World Kindness Day is celebrated annually on 13th November, where participants attempt to make the world a better place by celebrating and promoting good deeds and pledging acts of kindness, either as individuals or as organisations.
Today we’d like to focus on how we can be kind to ourselves, and how we can be kind to our colleagues and friends working in the childcare industry.
It’s no secret that the COVID-19 pandemic has caused additional stress for many, and has a marked impact on our mental health, to the extent that some of our child and healthcare industry colleagues are experiencing symptoms of compassion fatigue. Compassion fatigue describes a condition whereby a person experiences emotional and physical exhaustion, making it difficult to empathise or feel compassion for others. This is sometimes described as ‘the negative cost of caring’ or ‘secondary traumatic stress’. It’s often experienced by those working with victims of trauma, disaster or illness, such as in the healthcare industry, as a result of exposure to chronic stress and burnout. Anyone working in any ‘helping’ professions are at risk of experiencing compassion fatigue.
“Professionals regularly exposed to the traumatic experiences of the people they service, such as healthcare, emergency and community service workers, are particularly susceptible to developing CF.” (Cocker & Joss, 2016)
Compassion fatigue can cause symptoms of depression, irritability, feelings of helplessness or low mood, needing to take time off work, physical aches and pains, and difficulty with concentration. Does this sound familiar?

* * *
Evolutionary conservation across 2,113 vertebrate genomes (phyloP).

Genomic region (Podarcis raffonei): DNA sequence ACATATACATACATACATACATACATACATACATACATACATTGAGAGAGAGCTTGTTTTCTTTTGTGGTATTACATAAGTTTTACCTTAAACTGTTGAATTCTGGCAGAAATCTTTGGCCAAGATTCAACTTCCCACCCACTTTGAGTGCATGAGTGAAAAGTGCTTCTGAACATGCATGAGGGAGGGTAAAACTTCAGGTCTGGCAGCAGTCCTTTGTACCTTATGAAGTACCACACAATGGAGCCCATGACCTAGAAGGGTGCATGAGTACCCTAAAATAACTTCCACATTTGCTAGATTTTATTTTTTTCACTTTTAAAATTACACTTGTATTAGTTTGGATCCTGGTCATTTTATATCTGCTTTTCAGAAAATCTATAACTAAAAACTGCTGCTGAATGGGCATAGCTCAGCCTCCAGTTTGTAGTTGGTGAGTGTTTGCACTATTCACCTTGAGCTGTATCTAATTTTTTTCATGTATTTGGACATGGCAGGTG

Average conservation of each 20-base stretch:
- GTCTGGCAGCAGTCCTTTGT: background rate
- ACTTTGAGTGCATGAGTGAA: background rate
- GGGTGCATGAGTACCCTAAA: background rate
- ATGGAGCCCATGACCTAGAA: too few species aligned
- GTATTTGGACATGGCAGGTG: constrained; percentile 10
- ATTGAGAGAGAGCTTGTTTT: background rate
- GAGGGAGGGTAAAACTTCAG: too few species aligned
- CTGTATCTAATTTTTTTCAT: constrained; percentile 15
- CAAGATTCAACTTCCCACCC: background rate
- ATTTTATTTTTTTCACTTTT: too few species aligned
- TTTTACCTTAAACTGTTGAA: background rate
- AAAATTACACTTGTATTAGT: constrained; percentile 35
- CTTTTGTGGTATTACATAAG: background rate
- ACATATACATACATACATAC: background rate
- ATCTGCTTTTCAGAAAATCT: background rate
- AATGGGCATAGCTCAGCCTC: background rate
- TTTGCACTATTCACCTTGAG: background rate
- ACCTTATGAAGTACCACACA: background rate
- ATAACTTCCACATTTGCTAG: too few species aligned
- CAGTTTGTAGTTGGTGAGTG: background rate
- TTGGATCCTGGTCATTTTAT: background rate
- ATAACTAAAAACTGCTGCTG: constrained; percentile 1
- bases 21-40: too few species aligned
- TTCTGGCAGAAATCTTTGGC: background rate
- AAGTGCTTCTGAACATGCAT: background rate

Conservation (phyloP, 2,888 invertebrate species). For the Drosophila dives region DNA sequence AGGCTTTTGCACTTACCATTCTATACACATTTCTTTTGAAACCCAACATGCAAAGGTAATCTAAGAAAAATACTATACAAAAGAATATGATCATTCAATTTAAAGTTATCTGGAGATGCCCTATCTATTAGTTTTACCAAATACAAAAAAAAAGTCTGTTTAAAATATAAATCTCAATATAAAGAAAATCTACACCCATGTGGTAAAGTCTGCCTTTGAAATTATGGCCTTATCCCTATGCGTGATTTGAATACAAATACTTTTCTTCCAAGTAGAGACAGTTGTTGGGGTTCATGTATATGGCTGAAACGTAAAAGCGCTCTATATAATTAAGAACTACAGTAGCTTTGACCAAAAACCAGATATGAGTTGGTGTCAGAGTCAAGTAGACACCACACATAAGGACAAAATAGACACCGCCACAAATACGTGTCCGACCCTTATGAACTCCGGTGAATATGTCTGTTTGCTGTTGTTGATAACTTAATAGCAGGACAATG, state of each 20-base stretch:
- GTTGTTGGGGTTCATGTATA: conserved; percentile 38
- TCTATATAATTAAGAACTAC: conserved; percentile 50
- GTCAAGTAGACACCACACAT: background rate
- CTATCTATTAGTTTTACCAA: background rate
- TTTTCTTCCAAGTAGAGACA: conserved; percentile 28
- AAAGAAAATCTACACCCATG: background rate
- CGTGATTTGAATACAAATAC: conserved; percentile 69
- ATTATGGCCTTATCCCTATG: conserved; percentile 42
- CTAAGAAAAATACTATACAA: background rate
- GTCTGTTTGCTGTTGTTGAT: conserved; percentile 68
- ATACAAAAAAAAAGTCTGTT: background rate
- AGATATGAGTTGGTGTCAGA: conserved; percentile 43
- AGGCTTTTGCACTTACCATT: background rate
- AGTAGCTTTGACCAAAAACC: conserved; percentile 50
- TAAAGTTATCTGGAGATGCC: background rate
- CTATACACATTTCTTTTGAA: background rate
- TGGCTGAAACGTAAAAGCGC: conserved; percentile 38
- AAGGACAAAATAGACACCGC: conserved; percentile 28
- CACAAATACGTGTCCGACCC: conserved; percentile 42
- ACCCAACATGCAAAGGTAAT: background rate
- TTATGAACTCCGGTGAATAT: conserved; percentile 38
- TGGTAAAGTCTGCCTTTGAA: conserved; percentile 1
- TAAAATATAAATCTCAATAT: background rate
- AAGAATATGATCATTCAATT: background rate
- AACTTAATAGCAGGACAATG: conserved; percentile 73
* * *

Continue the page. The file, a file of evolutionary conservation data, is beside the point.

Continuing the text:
During times of intense stress and uncertainty, the opportunity to experience this kind of burnout increases. Since the COVID-19 pandemic began, we have noticed an increase in our colleagues, students and graduates experiencing burnout and feelings of compassion fatigue, describing an inability to find the energy or motivation to support families, and find time enough time for meaningful self-care. When we support others in our work, our voluntary roles and at home, it can feel impossible to find time to fill our own cups, but there is a reason that the safety information on aeroplanes says to put your own oxygen mask on first! You can’t help anyone else if you’re not safe to do so.
So how can you support yourself when you experience compassion fatigue?
Self-care is essential and it doesn’t have to be self-indulgent. It doesn’t have to be a long weekend having a luxury spa minibreak or buying the latest home gadgets or pampering cosmetics (although there’s nothing wrong with any of these things, they are often unattainable or unrealistic for people who have busy, hectic lives). We can fit lots of self-care in around our hectic schedules without having to carve out consecutive hours of relaxation or activity. For example:
- Stretching – first thing in the morning
- Eating a nutritious and delicious snack or meal
- Enforcing your boundaries (learning to say no when you’re already overstretched is a major one!)
- Breathing exercises (just four minutes of deep breathing can
- Having a walk outside in nature or just popping outside for ten minutes
- Creating small, achievable goals
- Being creative (I love my adult colouring book full of swear words!)
- Tidying your space
- Taking regular breaks from work
- Put on your favourite music and dance
- Have a bubble bath
- Get plenty of sleep
- Have less screen time